Some hard-earned wisdom (or why your soul needs Nutella)

My therapist (yep) once told me that in the Jewish tradition, when a man and woman marry, they begin their vows by saying, “I am my own beloved…”, before taking vows to love the other. Then he looked at me expectantly.

I paused mid-sob. I didn’t understand why he was wasting part of my $100 session to spout Oprah-isms I can find on Pinterest. I go to yoga, I get massages, I eat well. I am definitely my own beloved. I’M IN THERAPY, aren’t I?

What does being your own beloved even mean? And how does one attain this level of enlightenment, of self-yay? Those six words were like doors closed in my face, impenetrable. But things were getting harder and harder in my relationship, and I knew that some of that was my responsibility, so I was determined to figure it out.

(image by Eugenia Lolli)

What it means is this (more on how to do it, later) : if we come to each other loving our selves above all, then those selves, like insecure children, can love others — because they’ve got enough love of their own. Being your own beloved is like feeding your soul enough Nutella that it doesn’t feel the need to suck Cheez Whiz from a can.

It means you do not need that other person (emotionally), you choose him/her, and you can survive it if they do not choose you back (you have fed your soul Nutella, remember). It means you do not hold onto people, you let them come to you, or not — you still suffer, but not to the core, because that core is safe. Being your own beloved ensures you do not become the Kathy Bates (circa Misery) of love.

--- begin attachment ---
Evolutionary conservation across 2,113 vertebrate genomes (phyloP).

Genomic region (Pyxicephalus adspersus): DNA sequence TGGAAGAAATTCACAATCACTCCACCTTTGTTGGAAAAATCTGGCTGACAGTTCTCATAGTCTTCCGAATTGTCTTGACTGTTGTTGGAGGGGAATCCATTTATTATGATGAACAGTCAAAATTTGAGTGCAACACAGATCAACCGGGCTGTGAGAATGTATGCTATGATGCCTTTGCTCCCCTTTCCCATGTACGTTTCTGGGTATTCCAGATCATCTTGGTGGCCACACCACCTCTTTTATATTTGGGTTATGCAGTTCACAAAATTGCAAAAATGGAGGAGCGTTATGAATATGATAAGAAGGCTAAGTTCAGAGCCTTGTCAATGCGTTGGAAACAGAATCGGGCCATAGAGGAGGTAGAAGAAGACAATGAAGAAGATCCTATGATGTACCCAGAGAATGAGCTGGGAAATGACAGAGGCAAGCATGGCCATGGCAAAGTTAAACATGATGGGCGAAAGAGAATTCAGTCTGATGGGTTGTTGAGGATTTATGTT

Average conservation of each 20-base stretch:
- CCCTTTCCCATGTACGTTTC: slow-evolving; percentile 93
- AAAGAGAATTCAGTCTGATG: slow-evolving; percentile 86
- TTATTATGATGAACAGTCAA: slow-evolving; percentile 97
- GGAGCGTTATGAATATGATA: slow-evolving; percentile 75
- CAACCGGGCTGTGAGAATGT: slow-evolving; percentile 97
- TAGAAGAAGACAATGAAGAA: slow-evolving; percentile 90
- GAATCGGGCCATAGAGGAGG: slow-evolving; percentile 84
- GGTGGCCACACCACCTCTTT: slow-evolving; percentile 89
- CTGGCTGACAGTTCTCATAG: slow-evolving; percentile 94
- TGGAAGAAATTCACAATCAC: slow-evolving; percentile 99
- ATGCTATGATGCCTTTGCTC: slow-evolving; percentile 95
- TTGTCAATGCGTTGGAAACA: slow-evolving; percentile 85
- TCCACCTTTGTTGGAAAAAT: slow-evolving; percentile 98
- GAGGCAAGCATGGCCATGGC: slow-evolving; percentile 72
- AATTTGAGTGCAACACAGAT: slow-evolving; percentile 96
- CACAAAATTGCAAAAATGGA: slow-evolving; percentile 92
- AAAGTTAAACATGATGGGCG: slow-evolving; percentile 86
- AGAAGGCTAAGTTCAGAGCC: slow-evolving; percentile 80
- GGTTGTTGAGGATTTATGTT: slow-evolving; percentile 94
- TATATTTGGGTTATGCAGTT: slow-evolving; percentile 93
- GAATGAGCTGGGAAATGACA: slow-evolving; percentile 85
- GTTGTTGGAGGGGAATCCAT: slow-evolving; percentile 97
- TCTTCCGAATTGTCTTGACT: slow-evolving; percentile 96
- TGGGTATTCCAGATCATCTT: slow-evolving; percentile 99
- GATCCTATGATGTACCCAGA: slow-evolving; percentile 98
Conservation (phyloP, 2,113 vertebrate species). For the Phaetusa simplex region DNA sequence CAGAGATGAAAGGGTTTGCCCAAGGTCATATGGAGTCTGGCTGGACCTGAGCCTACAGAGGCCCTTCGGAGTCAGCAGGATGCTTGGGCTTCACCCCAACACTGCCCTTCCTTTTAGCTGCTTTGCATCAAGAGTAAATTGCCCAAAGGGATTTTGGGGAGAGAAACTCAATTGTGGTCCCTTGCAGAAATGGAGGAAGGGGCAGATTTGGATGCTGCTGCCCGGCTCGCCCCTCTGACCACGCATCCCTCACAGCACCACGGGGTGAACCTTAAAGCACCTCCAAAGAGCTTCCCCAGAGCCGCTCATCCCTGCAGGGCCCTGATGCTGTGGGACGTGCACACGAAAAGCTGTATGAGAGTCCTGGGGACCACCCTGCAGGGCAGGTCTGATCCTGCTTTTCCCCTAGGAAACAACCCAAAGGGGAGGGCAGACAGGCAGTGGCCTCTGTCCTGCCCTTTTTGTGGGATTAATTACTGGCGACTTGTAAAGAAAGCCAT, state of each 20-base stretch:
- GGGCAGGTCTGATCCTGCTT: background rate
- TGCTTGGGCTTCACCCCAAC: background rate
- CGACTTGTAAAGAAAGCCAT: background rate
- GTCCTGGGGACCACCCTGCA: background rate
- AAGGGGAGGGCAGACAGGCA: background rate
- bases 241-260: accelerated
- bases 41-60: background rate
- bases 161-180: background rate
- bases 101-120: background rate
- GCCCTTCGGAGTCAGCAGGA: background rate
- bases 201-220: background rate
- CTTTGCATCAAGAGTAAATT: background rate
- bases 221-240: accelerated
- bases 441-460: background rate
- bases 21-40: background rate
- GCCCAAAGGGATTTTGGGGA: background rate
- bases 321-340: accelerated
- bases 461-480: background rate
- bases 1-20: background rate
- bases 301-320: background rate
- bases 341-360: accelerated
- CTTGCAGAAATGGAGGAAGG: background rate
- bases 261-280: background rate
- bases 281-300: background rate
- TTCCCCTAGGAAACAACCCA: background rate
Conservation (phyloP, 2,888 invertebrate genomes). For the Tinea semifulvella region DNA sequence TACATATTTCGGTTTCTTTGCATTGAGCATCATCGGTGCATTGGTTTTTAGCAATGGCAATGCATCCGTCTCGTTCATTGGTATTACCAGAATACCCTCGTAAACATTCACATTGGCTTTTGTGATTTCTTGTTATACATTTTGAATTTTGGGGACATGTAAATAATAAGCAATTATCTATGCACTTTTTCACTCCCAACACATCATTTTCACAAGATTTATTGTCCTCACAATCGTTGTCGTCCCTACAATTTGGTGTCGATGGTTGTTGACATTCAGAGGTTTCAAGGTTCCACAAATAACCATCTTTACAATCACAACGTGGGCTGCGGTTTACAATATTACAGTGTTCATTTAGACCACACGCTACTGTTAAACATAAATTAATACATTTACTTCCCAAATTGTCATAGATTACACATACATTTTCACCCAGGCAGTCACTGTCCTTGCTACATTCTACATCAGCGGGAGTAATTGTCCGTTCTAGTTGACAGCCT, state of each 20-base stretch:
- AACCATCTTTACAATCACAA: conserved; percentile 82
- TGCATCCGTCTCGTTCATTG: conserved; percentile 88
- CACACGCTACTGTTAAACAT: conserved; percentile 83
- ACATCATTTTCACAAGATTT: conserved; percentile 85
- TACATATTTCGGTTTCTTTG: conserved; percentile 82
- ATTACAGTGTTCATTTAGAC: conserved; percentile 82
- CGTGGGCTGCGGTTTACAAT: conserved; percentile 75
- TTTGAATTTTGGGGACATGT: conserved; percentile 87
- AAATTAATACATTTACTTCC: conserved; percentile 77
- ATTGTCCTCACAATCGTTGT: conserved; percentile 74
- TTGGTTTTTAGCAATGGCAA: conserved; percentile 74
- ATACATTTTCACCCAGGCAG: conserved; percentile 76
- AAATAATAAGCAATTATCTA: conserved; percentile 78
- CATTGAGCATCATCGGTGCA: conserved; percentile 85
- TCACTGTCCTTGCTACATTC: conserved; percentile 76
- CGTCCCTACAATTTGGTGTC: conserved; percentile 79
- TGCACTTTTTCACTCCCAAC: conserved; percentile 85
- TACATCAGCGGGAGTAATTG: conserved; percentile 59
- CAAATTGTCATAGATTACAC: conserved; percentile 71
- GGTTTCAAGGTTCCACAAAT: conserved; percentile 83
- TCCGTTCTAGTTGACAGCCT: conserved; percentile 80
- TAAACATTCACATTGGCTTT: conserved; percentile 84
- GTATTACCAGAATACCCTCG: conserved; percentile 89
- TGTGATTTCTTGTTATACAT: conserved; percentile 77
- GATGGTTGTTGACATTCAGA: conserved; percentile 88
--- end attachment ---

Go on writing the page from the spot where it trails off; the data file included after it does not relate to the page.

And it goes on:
I began to understand what it means to be my own beloved. So I peacefully ended a long-term relationship that was full of love but not very loving. Wonderful as he was, I walked away feeling like I had proposed to myself (actually, I adopted a massive dog).

So this is what I know so far about how you become your own beloved, courtesy of many expensive therapy sessions, and months of wondering why my back hurt so much:

Know your weaknesses: Look at them closely, name them, face them. Get to know them the way a forensic detective gets to know a crime scene, the way you get to know a beloved’s body. Maybe you freak like a mad banshee when you feel vulnerable, maybe you hide your own feelings to please others until you want to smother them with a pillow, maybe you lust after other people’s people, whatever. Welcome your weaknesses like senile relatives who say deeply inappropriate things in public and offend everyone, always. Accept that they exist, the way your scars, or your hairy back, or your cellulite exists. Guilt-free.

Notice when they show up: Now that you know them so well, you can see them coming. Maybe next time you’ll be able to turn the lights off in the house and pretend you’re not home before they even ring the doorbell, maybe not. But notice when you feel you are about to choose, behave or think in these ways. For now, noticing is enough. And again, f*ck guilt. It is the Trump of the soul — destructive and ignorant.

Say no, regularly. I had no idea that the word “no” can be code for “I love moi!!!”. It is. If something makes you uncomfortable, deeply so, do not do it, say it, snort it, kiss it or wear it. And if the only reason you might do it anyway is to please someone you care about, definitely say no. Their disappointment will pale in comparison to the I love moi’s that will eventually feed your tired heart.

I have ignored so many No’s, ignored so many instincts — and by putting myself in situations that hurt me, I in turn lashed out at the person I did it for in the first place. It sucketh, and would be nice to avoideth.

That’s it for today. In the words of Charles Bukowski: “you’re going to have to save yourself.”

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